113/150: A Wolf Spider Like No Other

Animalia: Arthropoda: Arachnida: Araneae: Lycosidae: Alopecosa: Alopecosa koponeni sp. n. (Sundevall 1833, Simon 1885, and Blagoev & Dondale 2014)

Alopecosa koponeni sp. n. is a new species described in 2014 from the arctic tundra in the vicinity of Churchill, Manitoba! It was discovered by Centre for Biodiversity Genomics resident arachnologist Dr. Gergin Blagoev and Dr. Charles Dondale from Agriculture and Agri-Food Canada. Continue reading “113/150: A Wolf Spider Like No Other”

103/150: National Hummingbird Day – The Calliope Hummingbird

Animalia: Chordata: Aves: Apodiformes: Trochilidae: Selasphorus: Selasphorus calliope (Gould, 1847)

The first Saturday in September is being celebrated as National Hummingbird Day. Read on to learn more about the Calliope hummingbird. These birds are spunky, territorial, and have the nerve to chase away hawks while resembling the size of a ping pong ball! Continue reading “103/150: National Hummingbird Day – The Calliope Hummingbird”

93/150: What a big mouth!

Animalia: Chordata: Elasmobranchii: Lamniformes: Cetorhinidae: Cetorhinus: Cetorhinus maximus  (Gunnerus, 1765)

Basking sharks are known as the second biggest fish in the ocean reaching lengths of up to 10 metres and weighing almost 6 tonnes! But unlike its menacing cousins the basking shark is a gentle creature that feeds on small organisms such as plankton through filter-feeding. By using a thousand bristle-like structures on their gills and a mouth that can reach 1 metre in diameter they create a passive net and filtering system. Continue reading “93/150: What a big mouth!”

90/150: Rattlesnake Plantains – orchids used for traditional cures

Plantae: Magnoliophyta: Liliopsida: Asparagales: Orchidaceae: Goodyera (robert brown)

Rattlesnake plantains are not nearly as scary as their names make them out to be. There are 4 species in North America belonging to the Goodyera genus and all known as rattlesnake plantains. They look like fleshy weeds, but are actually a type of orchid with signature veins on their leaves. Continue reading “90/150: Rattlesnake Plantains – orchids used for traditional cures”

88/150: Whale, hello there Belugas!

Animalia: Chordata: Mammalia: Artiodactyla: Cetacea: Monodontidae: Delphinapterus: Delphinapterus leucas (Pallas, 1776)

The beluga whale is an enigmatic species well known to the Canadian Arctic. It is also known as a sea canary because of its high-pitched chirping and can grow up to 20 ft in length and weigh more than a ton! Continue reading “88/150: Whale, hello there Belugas!”

84/150: Tardigrades – You Can’t Kill Me!

Animalia: Tardigrada: Eutardigrada: Apochela: Milnesiidae

Tardigrades are known by a variety of names such as water bears, space bears and my personal favorite, moss piglets! These organisms are microscopic in size reaching a full length of 0.5mm when fully grown with eight stubby legs protruding from the body. Continue reading “84/150: Tardigrades – You Can’t Kill Me!”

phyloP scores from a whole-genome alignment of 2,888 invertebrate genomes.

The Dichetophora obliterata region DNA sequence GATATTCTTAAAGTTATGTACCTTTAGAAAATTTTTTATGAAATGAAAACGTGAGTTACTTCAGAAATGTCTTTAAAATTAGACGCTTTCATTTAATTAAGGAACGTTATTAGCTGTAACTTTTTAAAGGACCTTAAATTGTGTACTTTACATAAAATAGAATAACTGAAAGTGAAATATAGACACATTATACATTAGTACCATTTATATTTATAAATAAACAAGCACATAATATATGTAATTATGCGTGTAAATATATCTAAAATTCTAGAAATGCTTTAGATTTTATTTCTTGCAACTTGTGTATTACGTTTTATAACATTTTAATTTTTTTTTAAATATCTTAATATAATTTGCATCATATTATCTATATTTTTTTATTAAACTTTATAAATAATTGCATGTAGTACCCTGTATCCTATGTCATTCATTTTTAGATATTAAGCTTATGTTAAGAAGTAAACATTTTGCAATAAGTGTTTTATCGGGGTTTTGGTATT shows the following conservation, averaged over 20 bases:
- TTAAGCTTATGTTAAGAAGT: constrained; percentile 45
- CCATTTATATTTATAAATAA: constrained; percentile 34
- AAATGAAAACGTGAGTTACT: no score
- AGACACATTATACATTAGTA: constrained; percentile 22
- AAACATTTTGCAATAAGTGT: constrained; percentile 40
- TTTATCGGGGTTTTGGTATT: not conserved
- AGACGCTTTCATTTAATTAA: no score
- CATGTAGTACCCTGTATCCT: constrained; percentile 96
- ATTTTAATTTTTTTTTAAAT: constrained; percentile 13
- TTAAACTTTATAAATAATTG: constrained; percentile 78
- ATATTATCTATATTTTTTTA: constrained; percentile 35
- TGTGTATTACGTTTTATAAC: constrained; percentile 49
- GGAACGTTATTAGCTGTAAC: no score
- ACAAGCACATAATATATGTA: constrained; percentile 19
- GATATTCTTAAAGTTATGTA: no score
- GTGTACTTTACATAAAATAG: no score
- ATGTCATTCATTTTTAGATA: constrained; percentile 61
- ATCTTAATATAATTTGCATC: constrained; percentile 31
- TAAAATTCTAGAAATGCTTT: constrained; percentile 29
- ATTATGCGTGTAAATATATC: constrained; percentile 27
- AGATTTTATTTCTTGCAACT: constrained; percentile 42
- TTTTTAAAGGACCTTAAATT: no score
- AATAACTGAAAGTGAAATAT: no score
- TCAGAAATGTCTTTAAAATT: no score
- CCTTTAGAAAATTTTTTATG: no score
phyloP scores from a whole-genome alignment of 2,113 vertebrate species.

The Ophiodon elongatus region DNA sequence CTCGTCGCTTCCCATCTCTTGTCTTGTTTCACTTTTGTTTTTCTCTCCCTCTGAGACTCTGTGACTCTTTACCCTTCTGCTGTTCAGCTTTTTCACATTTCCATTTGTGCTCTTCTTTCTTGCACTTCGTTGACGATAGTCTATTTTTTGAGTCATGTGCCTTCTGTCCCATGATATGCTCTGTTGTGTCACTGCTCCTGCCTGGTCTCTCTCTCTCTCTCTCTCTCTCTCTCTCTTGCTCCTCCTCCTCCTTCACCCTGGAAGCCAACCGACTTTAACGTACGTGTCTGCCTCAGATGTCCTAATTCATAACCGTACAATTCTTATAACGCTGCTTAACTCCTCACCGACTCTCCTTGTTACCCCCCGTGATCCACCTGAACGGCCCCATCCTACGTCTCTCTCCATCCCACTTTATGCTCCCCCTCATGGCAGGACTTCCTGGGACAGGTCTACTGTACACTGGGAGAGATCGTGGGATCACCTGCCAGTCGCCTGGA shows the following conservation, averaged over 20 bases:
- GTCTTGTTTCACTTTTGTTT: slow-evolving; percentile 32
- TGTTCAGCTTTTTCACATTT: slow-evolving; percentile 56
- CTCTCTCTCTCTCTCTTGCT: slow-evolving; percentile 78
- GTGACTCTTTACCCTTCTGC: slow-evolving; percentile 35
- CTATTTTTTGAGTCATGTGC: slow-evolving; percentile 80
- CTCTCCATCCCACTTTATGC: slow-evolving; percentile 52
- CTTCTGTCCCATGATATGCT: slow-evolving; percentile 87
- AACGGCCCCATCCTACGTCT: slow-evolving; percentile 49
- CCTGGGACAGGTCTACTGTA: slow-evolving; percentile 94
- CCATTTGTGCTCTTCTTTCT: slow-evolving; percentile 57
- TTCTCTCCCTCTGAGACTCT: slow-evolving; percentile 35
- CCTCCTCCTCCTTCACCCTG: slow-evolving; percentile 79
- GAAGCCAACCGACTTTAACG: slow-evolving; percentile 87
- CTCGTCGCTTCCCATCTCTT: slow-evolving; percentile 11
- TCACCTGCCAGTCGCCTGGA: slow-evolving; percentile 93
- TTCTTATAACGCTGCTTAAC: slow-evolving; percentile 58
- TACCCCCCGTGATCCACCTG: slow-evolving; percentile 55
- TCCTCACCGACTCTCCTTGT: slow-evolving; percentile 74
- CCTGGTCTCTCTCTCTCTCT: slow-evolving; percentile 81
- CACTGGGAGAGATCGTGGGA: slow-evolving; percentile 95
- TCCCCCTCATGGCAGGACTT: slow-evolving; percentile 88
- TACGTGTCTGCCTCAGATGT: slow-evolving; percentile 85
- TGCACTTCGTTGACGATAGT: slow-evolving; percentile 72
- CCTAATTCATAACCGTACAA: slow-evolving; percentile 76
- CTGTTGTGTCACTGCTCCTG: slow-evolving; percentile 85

80/150: No stone unturned!

Animalia: Arthropoda: Hexapoda: Insecta: Plecoptera: Perloidea: Perlidae: Acroneuria: Acroneuria abnormis (Newman, 1838)

Stoneflies are insects that can be found worldwide (other than Antarctica) with 3,500 species known globally and many more being discovered! Stoneflies are known for being extremely vulnerable to pollution thus the presence of these insects are a great sign of clean water habitats. Continue reading “80/150: No stone unturned!”

74/150: Skates on all year!

Animalia: Chordata: Chondrichthyes: Elasmobranchii: Rajiformes: Rajidae: Raja: Raja binoculata Girard, 1858

Raja binoculata are commonly known as the big skate reaching a length of 2.4m and weighing 200lbs! They are normally found at depths of 120m but have been known to dive to almost 800m. They feed on various unsuspecting small organisms such as molluscs, shrimp and small fish by burrowing into the sandy bottom to act as a method of camouflage. Continue reading “74/150: Skates on all year!”

59/150: Snorkels & Pancakes for World Turtle Day!

Animalia: Chordata: Vertebrata: Reptilia: Testudines: Cryptodira: Trionychidae: Trionychinae: Apalone: Apalone spinifera (Charles Lesueur, 1827)

Spiny softshell turtles have a unique leathery shell which causes them to sometimes be called the pancake turtle! They can reach up to 54 cm and have a distinguishable snorkel like nose that allows them to stay submerged underwater for long periods of time. Continue reading “59/150: Snorkels & Pancakes for World Turtle Day!”

24/150: 50 pairs of shoes? That’s a lot of footwear for a centipede

Animalia: Arthropoda: Chilopoda: Lithobiomorpha: Lithobiidae: Lithobius: Lithobius forficatus (Linnaeus 1758)

Centipede means “100 legs”, but despite the name they can have as little as 15 to as many as 177 pairs of legs! They also vary in size from 4 mm to over 30 cm based on the species of centipede. They prefer habitats that are damp and dark but are usually nocturnal meaning they are most active at night time. Continue reading “24/150: 50 pairs of shoes? That’s a lot of footwear for a centipede”